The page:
HS:  This paper has been cited over 600 times. At the time you did the study did you have any inkling how important it would turn out to be? Do you have a sense of what the paper mostly gets cited for?

BK: No, I didn’t realize that at the time. I knew that the study was the first to bring together behavioural observations of individually marked males and females with parentage analysis, and I was excited by the results, because the picture that emerged was that females were in charge. This was interesting, because extra-pair behaviour strongly benefits males, while for females there are some obvious costs and the benefits are much less clear. I had observed how females left their territory to visit neighbouring males apparently in search of extra-pair copulations. There had been a few earlier studies suggesting that females actively seek extra-pair copulations, but these studies did not have parentage analysis to link the behaviour to the outcome in terms of paternity. I think the paper mostly gets cited for the female role in extra-pair mating and as evidence for genetic (good genes) benefits of extra-pair mating.

 

HS: Did this paper have any kind of direct impact on your career? In what way did this paper influence the future course of your research?

BK: I think it had a strong impact, because all of a sudden I became something of a young star in the field. It clearly helped my career because without it I certainly wouldn’t have had such an easy time obtaining a Canadian post-doctoral fellowship, let alone the positions that followed. It also influenced the future course of my research in the sense that it was the start of an ongoing interest in understanding the evolution of promiscuity in birds and in other animals. I started two more studies on extra-pair paternity in blue tits, one still ongoing. With my first PhD student Kathi Foerster, who is now a professor at the University in Tübingen, we added an interesting twist to the story, suggesting that females that engage in extra-pair copulations might benefit through obtaining good genes as well as increased genetic diversity for their offspring.

 

HS: Today, 24 years after it was published, would you say the main conclusions, including support for the genetic hypothesis, still hold true, more-or-less?

BK: Yes and no. It has actually been a fascinating example of how science works. Yes, because many of the observations have been confirmed in later studies on different populations of the same (and other) species. For example, there is little doubt now that females play an active role in seeking extra-pair copulations, and it has also been confirmed in blue tits that extra-pair males are larger. However, the conclusion that females seek extra-pair copulations to obtain good genes benefits was probably premature. Initially, we found additional support for this hypothesis. We could show that extra-pair offspring were in better condition and were more likely to survive than their within-pair half-sibs. Most of my colleagues and I were convinced that this was good evidence for genetic effects, because we thought that within- and extra-pair offspring only differed in paternal genes. These offspring indeed share the same environment because they grow up in the same nest and they have the same maternal genes. At the time, there was some discussion about whether males would treat within- and extra-pair offspring differently, but we thought that this was highly unlikely. Another possibility was that extra-pair offspring would do better because the eggs from which they came hatched a bit earlier, and thus the extra-pair young would have a head start in life. I had actually rejected this idea after looking into it during my post-doc at Queen’s University where I worked on extra-pair paternity in tree swallows and eastern bluebirds. However, when it comes to blue tits, who lay large clutches of up to 15 eggs, it turned out I was wrong. Colleagues from the University in Groningen showed in 2009 in a paper published in Current Biology that extra-pair young are much more likely to be among the first laid eggs and because first laid eggs hatch first and generally do better, this alone might explain the extra-pair young’s superior performance. It’s really great work and I am still shaking my head that we did not do it ourselves.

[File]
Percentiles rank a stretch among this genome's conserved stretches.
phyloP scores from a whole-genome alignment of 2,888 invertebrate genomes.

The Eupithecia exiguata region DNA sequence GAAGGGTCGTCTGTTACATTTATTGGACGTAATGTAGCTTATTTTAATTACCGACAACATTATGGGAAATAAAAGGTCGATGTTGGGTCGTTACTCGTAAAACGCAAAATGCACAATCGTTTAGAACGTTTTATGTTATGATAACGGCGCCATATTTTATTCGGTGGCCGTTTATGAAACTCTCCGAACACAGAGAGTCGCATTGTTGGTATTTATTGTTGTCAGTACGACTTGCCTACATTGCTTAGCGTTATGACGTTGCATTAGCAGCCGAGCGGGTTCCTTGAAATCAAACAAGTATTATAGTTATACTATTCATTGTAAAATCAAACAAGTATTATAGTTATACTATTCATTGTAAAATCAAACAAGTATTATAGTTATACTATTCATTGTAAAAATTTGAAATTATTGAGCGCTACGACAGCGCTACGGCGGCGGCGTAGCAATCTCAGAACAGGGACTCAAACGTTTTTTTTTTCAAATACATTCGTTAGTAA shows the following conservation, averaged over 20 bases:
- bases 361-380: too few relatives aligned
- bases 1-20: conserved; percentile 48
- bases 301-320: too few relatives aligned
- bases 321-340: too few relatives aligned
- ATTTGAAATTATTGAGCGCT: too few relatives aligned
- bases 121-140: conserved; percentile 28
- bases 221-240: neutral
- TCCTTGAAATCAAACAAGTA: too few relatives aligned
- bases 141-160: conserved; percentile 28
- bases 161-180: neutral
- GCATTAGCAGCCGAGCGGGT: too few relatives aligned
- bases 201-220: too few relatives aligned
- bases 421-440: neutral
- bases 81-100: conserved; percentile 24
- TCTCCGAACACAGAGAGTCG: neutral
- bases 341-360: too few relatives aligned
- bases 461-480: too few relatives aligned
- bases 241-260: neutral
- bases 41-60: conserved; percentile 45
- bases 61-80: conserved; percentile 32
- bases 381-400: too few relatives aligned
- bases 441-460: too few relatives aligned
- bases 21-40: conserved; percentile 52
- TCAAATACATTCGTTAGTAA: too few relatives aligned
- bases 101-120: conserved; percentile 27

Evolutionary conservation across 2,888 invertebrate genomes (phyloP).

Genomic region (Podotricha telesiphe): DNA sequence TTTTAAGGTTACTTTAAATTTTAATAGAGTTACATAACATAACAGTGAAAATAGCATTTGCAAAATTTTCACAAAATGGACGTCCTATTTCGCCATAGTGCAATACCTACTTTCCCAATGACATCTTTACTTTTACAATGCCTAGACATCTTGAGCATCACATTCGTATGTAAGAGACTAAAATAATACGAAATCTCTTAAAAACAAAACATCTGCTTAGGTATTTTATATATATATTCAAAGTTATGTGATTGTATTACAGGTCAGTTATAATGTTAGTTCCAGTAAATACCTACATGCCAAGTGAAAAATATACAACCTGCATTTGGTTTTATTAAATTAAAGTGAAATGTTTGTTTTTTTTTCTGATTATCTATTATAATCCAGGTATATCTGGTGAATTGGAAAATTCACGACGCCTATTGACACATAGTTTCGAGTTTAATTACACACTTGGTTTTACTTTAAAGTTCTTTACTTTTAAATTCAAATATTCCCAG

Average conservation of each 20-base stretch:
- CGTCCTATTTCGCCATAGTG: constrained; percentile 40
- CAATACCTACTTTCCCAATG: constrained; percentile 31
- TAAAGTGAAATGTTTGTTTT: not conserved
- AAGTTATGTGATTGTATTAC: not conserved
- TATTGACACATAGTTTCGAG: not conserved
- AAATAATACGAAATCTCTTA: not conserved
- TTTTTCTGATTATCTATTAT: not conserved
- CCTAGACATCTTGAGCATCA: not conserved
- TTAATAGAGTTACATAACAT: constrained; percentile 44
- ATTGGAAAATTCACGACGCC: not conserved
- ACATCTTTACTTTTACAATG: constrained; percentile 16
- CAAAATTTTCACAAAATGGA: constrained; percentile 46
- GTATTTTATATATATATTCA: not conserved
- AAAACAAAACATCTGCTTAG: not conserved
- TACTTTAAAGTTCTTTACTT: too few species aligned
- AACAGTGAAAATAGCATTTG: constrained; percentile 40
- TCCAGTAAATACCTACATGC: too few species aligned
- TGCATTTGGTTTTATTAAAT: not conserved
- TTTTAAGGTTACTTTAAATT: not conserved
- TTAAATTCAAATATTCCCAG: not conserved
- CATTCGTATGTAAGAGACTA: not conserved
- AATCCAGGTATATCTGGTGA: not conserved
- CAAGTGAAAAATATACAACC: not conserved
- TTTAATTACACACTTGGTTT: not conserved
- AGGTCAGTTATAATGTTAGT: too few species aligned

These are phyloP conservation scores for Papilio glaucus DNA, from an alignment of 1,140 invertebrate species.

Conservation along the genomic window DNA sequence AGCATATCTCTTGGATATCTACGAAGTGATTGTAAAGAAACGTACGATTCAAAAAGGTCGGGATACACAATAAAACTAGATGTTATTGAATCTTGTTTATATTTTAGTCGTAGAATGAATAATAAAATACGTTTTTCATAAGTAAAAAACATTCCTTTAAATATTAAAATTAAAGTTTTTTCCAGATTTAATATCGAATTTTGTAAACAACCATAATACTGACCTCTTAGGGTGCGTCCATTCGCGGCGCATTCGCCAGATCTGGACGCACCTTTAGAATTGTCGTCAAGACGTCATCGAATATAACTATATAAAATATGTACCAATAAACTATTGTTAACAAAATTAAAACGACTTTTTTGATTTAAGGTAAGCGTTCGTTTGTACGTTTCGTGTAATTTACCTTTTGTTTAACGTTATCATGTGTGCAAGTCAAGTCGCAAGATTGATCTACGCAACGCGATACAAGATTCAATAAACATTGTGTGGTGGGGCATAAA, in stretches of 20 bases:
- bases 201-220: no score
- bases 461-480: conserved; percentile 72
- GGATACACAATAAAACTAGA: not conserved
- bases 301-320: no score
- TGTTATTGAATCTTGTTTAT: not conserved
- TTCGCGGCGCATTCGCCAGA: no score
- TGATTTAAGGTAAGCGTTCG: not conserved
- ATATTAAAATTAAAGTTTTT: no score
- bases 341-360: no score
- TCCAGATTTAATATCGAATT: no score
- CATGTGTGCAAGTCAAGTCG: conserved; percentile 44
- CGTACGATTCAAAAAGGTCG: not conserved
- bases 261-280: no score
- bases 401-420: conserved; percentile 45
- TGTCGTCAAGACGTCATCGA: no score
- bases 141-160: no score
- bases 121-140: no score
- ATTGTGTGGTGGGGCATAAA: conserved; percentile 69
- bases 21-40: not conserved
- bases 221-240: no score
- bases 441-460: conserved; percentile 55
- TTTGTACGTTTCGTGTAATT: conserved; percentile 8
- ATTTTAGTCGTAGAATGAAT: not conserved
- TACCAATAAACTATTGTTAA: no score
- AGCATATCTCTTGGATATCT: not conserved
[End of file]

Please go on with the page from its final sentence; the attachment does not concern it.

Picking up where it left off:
HS: If you were to redo this study today, would you change anything about them?

BK: Well, this was a study that was based on careful observations without having a specific hypothesis in mind. The fact that females seek extra-pair copulations and have some of their young sired by particular males was like a discovery. In general, this reflects the way I do science. Choose an interesting species, mark all individuals and try to learn as much as you can from observing their behaviour. Nowadays, there are more tools available to study behaviour, such as fancy telemetry systems and RFID transponder systems that allow you to “see” behaviour that previously remained hidden or was not tractable on such scale, but other than that, little has changed. And of course from the molecular side, the tools also improved dramatically with the use of microsatellite markers or single-nucleotide polymorphisms, which allow you to assign paternity and measure individual genetic diversity (heterozygosity) with much higher precision.